UW News

December 9, 2019

Jackson School researcher explores nexus of politics, religion in new podcast, ‘ReligioPolitics’

UW News

Randy Thompson, postdoctoral researcher with the Jackson School, is producing the new ReligioPolitics podcast

Randy Thompson

Religion can affect a country’s politics, and vice versa. And though some politicians appeal to religion to gain support, such moves are far from a sure bet, says Randy Thompson, a postdoctoral researcher with the University of Washington’s Jackson School of International Studies.

Thompson and a series of academic guests — from the UW and beyond — will explore such themes in a new podcast series called “ReligioPolitics,” aimed at diplomats and international affairs professionals. He is a senior fellow with the Jackson School’s International Policy Institute and studies religion’s relation to foreign policy.

The podcast is a six-episode series, and the first three episodes were made publicly available Nov. 14 on iTunes and other podcast platforms, as well as the project’s website.

Each podcast episode will focus on one country, discussing how religion and those who promote it can impact the country’s politics domestically, regionally and around the world. The discussions have a two-part premise, the first being that religion and politics always influence each other, Thompson said.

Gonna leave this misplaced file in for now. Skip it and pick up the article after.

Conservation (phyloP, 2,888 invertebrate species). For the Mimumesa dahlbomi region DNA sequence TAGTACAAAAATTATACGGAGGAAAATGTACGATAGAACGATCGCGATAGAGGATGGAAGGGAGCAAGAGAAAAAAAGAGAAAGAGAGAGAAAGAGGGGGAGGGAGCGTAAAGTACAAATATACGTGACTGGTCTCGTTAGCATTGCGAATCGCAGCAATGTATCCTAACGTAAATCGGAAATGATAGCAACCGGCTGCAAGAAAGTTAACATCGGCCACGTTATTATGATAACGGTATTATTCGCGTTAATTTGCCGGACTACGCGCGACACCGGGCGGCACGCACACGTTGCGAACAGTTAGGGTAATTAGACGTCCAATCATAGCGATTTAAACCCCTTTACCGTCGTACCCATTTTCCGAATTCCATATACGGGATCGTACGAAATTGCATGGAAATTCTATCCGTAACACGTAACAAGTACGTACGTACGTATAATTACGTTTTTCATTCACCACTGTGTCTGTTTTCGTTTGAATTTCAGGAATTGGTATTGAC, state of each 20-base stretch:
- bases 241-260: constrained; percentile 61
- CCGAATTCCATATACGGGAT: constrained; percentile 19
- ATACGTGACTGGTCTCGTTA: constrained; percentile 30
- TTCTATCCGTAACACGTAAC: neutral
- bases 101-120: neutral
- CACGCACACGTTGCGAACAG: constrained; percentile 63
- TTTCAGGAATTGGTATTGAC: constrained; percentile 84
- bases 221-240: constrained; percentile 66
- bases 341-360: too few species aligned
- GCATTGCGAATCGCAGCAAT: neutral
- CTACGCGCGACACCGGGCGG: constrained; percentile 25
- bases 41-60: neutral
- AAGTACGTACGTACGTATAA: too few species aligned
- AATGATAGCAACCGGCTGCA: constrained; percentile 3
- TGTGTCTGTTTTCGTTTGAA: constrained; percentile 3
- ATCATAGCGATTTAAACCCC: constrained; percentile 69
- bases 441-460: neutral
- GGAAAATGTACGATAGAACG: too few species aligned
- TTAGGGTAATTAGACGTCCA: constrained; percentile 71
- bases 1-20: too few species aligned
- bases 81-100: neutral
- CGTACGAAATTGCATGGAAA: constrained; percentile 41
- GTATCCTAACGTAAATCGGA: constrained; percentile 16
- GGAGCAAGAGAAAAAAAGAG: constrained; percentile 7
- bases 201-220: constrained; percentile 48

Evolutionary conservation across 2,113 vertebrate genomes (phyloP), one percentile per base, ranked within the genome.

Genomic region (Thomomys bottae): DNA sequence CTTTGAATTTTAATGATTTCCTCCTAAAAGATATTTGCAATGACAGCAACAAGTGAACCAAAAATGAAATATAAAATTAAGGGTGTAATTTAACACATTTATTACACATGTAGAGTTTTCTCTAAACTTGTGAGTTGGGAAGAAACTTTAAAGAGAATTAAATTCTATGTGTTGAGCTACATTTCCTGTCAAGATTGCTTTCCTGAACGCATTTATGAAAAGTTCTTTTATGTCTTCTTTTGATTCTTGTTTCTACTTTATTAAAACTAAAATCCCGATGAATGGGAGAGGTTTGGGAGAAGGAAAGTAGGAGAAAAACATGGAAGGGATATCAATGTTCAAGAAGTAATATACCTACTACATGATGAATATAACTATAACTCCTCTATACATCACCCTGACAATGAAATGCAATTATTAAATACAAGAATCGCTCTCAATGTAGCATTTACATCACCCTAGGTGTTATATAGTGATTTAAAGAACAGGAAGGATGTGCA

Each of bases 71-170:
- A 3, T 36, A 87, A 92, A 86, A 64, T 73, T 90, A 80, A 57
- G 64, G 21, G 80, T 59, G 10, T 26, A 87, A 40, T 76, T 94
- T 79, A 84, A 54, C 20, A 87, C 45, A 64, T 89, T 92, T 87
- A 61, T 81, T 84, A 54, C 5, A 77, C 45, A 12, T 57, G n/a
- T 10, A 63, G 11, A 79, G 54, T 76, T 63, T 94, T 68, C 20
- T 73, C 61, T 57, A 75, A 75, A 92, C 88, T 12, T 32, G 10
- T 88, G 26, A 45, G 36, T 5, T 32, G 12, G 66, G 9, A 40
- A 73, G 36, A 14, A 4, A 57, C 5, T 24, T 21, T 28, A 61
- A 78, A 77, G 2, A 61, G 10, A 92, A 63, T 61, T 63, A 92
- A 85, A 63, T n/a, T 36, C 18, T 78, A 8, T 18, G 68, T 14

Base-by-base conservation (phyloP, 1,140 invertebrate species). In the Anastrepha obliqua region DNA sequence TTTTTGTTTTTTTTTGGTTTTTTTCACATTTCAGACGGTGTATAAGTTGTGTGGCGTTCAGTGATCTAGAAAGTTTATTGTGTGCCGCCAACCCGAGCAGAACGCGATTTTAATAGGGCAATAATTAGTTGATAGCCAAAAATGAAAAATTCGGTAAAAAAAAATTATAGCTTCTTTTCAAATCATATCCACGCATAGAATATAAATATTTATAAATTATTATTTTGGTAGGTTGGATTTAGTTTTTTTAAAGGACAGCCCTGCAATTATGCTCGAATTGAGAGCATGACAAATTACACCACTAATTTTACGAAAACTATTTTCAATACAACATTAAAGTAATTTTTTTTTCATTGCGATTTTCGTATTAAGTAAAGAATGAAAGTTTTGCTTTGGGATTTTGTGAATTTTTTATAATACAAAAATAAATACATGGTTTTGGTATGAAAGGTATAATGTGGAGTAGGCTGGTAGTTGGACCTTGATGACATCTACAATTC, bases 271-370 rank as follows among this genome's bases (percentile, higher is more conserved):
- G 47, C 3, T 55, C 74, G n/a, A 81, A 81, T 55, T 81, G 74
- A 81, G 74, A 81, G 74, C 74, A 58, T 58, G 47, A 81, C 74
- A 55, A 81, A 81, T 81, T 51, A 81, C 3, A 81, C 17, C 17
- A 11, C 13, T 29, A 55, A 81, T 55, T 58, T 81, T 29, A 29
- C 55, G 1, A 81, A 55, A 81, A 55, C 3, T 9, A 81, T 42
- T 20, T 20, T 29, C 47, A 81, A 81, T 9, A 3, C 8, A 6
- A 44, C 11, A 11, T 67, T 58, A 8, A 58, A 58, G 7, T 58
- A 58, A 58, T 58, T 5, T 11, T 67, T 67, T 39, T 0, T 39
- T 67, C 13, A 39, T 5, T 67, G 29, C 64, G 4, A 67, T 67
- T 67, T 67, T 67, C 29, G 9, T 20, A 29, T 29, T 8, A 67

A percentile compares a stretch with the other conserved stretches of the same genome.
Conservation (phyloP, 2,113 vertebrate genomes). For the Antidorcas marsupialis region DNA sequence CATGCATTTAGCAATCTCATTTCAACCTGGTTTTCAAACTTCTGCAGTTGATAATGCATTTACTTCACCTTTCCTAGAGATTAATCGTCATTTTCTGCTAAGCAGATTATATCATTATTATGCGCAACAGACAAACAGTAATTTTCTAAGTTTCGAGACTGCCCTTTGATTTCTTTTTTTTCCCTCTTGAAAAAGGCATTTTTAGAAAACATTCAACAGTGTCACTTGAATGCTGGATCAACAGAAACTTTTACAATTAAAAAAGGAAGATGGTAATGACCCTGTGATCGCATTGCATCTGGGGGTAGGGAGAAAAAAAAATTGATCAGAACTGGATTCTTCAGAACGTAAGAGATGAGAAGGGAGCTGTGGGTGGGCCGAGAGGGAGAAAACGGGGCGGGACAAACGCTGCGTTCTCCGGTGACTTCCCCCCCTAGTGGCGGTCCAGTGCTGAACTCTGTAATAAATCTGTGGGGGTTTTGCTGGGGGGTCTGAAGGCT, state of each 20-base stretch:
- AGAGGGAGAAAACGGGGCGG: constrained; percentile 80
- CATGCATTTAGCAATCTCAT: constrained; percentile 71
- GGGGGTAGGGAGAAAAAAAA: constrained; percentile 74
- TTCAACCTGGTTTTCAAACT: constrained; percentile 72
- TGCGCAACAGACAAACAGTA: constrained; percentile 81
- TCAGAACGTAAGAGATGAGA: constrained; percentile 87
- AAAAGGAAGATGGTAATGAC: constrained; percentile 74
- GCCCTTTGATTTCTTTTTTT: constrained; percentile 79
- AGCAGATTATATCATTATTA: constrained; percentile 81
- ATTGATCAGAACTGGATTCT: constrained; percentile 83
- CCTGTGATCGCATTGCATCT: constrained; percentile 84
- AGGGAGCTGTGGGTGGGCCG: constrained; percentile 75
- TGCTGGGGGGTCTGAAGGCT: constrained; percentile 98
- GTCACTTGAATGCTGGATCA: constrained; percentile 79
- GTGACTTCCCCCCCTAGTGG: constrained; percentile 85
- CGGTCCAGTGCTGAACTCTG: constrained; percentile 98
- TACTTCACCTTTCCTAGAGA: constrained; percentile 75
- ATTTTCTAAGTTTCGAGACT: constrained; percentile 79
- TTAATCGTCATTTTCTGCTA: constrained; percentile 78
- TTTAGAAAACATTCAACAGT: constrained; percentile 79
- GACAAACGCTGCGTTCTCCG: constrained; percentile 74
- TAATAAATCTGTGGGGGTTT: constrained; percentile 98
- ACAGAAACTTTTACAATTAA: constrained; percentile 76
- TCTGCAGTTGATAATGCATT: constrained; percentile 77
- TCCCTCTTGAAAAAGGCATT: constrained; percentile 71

“While the show focuses on explaining how religious actors impact politics, such close contact with power inevitably changes their religion, as well. Usually, these changes occur in ways neither side expected.”

Second, blending religion and politics is no sure path to sustainable power and “can quickly turn from successful to problematic, as several of our episodes demonstrate.”

The first episode is about Ukraine, Thompson said, “and the successful campaign by the recent president of Ukraine, Petro Poroshenko, to create a Ukrainian Orthodox Church independent from the Moscow Patriarchate.” Thompson will talk with Eugene Lemcio, affiliate professor in the UW Department of Slavic Languages and Literatures. Lemico is also a professor emeritus with Seattle Pacific University and adviser to the Honorary Consulate of the Government of Ukraine in Seattle.

Anand Yang, professor of history and international studies, will be the guest for the second podcast, talking about Hindu nationalism in India.

Guests for subsequent podcasts include Jackson School professor James Wellman and Chris Seiple of the policy institute to discuss evangelicals in the United States.

“The goal is to get each guest interviewee’s knowledge into a form accessible to diplomats and other international affairs professionals,” Thompson said, “as well as anyone following headlines but without an idea of the role religion plays in politics.”

The podcast project is funded by a grant from Carnegie Corporation of New York.

For more information, contact Monique Thormann, Jackson School director of communications, at thormm@uw.edu.